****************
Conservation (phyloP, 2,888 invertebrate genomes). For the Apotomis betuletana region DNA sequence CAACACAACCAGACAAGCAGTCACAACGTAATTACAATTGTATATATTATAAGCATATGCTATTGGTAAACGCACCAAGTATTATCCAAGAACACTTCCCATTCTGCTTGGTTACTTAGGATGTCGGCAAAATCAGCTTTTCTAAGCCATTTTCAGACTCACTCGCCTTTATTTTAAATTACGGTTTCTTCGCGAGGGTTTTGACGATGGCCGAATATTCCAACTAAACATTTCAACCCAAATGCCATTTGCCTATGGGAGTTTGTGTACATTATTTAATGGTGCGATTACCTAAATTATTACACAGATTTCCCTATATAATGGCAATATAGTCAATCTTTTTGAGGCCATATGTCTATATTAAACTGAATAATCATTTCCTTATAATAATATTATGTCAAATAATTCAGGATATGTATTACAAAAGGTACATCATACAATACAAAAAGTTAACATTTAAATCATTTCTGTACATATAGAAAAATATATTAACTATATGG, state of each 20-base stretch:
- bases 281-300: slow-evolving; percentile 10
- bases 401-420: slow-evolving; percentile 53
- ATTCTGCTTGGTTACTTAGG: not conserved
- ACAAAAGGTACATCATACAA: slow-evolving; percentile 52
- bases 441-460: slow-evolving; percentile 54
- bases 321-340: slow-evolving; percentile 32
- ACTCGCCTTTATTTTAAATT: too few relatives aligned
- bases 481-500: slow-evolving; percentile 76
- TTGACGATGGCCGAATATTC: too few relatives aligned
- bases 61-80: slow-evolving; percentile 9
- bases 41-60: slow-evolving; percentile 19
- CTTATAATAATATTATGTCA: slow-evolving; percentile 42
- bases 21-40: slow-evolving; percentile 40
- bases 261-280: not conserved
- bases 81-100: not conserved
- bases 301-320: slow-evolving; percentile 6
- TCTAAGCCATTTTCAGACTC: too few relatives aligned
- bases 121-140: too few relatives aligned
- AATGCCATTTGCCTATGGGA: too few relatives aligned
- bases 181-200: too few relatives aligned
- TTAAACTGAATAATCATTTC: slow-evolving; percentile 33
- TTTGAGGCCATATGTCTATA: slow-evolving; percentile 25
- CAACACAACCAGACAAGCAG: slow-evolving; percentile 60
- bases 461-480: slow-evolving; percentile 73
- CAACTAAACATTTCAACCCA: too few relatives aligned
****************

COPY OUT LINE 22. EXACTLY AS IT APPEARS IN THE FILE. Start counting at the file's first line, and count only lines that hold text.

- TTAAACTGAATAATCATTTC: slow-evolving; percentile 33